Fans hung on every word of Del Col's advice during a panel on Aug. 26

He said that with the current comic book industry landscape as it is right now, indie creators are going to have to take a lot of the initiative in getting their work noticed.

“This day in comics as an indie creator you’re going to have to do a lot of the work yourself,” Del Col stated, adding that when you’re pitching to publishers it’s key to talk about the core audience that is going to be interested in the product. Del Col used such comic books as Fables and Alan Moore’s League of Extraordinary Gentlemen, as well as the original Shakespearean works as examples for target audiences that may be interested in Kill Shakespeare. It’s also important to let publishers know what you’re going to do to market your product.

“Here’s what we’re going to do to market our title above and beyond what you’re going to do,” Del Col said, who noted several occasions where he and McCreery have tied in their releases, such as releasing issue ten of the series on April, 20, the closest release date to William Shakespeare’s birthday and St. Crispin’s day later this year when the second volume of Kill Shakespeare is released. This is intended to give the books extra pushes.

He said publishers also want to know about the principal characters involved in the story. It’s important to identify four to eight of the main characters and highlight who the character is, what motivates them, what their likes and dislikes are, how they might change throughout the story; identifying basic character arcs of the core characters is key to hooking the interest of publishers. What also helps is being able to provide financial projections and having done the market research to understand where the comic book industry sits right now, and identifying trends as they’ve developed over the last five or ten years. It’s also great to not be afraid to pitch aggressively, noting how he and McCreery have consistently pitched Kill Shakespeare as a potential multi-platform franchise on par with Lord of the Rings and Harry Potter.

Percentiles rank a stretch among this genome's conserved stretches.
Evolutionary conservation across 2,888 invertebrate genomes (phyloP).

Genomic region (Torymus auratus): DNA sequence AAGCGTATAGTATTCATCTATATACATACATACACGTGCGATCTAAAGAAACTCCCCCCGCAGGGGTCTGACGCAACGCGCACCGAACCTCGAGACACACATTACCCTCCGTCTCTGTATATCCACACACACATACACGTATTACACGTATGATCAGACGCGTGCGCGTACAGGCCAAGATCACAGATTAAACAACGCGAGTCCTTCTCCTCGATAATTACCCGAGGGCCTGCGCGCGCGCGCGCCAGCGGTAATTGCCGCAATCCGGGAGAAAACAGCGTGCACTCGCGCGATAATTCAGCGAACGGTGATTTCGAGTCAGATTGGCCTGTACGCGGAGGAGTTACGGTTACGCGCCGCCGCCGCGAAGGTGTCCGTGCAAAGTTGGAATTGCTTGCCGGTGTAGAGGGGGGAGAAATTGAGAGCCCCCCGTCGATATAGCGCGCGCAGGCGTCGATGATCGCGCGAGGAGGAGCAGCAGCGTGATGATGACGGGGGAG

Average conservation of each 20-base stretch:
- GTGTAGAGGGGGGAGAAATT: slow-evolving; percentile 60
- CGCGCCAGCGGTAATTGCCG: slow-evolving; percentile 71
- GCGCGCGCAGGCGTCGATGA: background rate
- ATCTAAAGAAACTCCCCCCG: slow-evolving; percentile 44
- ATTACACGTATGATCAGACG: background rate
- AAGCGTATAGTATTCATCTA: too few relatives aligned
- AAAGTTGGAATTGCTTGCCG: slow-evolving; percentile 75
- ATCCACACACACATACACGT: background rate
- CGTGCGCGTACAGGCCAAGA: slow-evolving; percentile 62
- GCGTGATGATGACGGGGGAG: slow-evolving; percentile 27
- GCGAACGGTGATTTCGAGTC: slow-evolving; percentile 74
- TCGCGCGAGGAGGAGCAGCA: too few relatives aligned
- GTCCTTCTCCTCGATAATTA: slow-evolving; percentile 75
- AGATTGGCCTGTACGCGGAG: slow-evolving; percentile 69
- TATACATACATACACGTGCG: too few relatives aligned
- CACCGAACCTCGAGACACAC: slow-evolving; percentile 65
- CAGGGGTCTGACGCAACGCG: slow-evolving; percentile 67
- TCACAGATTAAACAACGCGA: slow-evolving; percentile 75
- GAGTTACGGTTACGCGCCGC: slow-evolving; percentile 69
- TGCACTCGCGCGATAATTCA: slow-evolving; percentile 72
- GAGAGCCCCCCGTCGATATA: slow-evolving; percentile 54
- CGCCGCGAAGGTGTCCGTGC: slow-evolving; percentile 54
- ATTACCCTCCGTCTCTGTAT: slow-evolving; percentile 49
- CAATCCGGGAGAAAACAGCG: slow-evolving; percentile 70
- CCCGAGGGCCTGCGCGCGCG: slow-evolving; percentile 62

Del Col wound down the panel by ensuring potential creators were aware of the deals that were available with specific comic book companies. He noted that if you pitch to either Marvel Comics or to DC Comics, they’re going to want to own the content and you’ll get a check up front for your work. As such, it’s beneficial to be aware of the creator owned model, where the creators own the content and retain the multimedia, multi-platform rights, while the publisher simply publishes the work and is paid to publish that work.

As the panel concluded, Del Col left the grateful audience with five crucial points to summarize his advice: the importance of finding the right partners for the project, networking, having a solid business plan, using social networking to promote the content and understanding above all what your comic is about.

Andrew Ardizzi
Andrew Ardizzi

Andrew Ardizzi is an honours graduate of journalism from Humber College, and is currently working out of Toronto as a freelance writer and editor. He's also the Senior Editor at Crystal Fractal Comics. You can find him at his blog, or follow him on Twitter.